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Jewish Journal

World Briefs

by JTA Staff

October 10, 2002 | 8:00 pm

Princeton, MIT Professors Win Nobels

A professor with dual U.S.-Israeli citizenship is sharing this year's Nobel Prize in Economics Sciences. Daniel Kahneman, 68, based at Princeton University, is sharing the roughly $1 million prize with professor Vernon Smith, 75, of George Mason University. They were given the award for their work using psychological research and laboratory experiments in economic analysis. On Monday, H. Robert Horvitz, a professor at MIT, was announced as one of three winners of the Nobel Prize in medicine.

Israel Dismantles Three Settler Outposts

Israeli soldiers dismantled three uninhabited settler outposts in the West Bank. Wednesday's move came after Defense Minister Benjamin Ben-Eliezer pledged to remove all illegal enclaves, including populated ones. The head of the army's Central Command on Wednesday presented settler leaders with a list of some 24 outposts due to be dismantled within a week, Israel Radio reported. Settlers asked to be allowed to appeal before steps are taken, according to the report. On Tuesday, settler leaders accused Ben-Eliezer of targeting the outposts for political reasons. His detractors allege that his stance on the outposts was taken in an effort to win votes from the dovish wing of the party as he fights for reelection as Labor Party leader in November.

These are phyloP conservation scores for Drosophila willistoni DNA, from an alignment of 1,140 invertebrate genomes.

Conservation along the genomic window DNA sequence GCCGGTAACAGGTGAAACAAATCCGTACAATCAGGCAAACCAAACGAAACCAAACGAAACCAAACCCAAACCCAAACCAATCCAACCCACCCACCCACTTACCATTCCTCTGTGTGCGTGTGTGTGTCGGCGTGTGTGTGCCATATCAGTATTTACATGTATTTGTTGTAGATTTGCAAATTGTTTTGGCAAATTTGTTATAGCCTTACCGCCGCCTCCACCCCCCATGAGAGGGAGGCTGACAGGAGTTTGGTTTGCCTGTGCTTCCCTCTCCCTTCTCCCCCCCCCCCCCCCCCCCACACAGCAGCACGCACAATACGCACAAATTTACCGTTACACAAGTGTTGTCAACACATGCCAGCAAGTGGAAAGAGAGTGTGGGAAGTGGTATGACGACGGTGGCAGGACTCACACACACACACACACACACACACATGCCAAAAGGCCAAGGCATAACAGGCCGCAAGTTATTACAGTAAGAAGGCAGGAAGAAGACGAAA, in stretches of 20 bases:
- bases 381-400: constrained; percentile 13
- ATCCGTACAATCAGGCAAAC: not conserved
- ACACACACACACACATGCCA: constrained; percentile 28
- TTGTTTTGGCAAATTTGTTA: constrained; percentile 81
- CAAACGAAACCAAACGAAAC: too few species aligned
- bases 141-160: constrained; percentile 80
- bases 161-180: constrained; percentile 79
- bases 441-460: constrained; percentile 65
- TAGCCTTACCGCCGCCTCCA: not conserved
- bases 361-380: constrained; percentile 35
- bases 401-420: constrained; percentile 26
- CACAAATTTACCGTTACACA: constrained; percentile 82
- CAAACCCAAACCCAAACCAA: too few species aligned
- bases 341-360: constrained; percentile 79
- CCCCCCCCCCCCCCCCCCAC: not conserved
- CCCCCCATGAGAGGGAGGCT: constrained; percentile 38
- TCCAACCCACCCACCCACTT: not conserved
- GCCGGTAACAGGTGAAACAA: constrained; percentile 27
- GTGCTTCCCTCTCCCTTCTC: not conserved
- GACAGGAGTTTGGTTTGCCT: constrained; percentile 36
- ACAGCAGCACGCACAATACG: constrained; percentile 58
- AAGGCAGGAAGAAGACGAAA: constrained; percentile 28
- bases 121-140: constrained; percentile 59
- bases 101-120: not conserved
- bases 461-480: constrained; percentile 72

Israel Transfers Funds to Palestinian Authority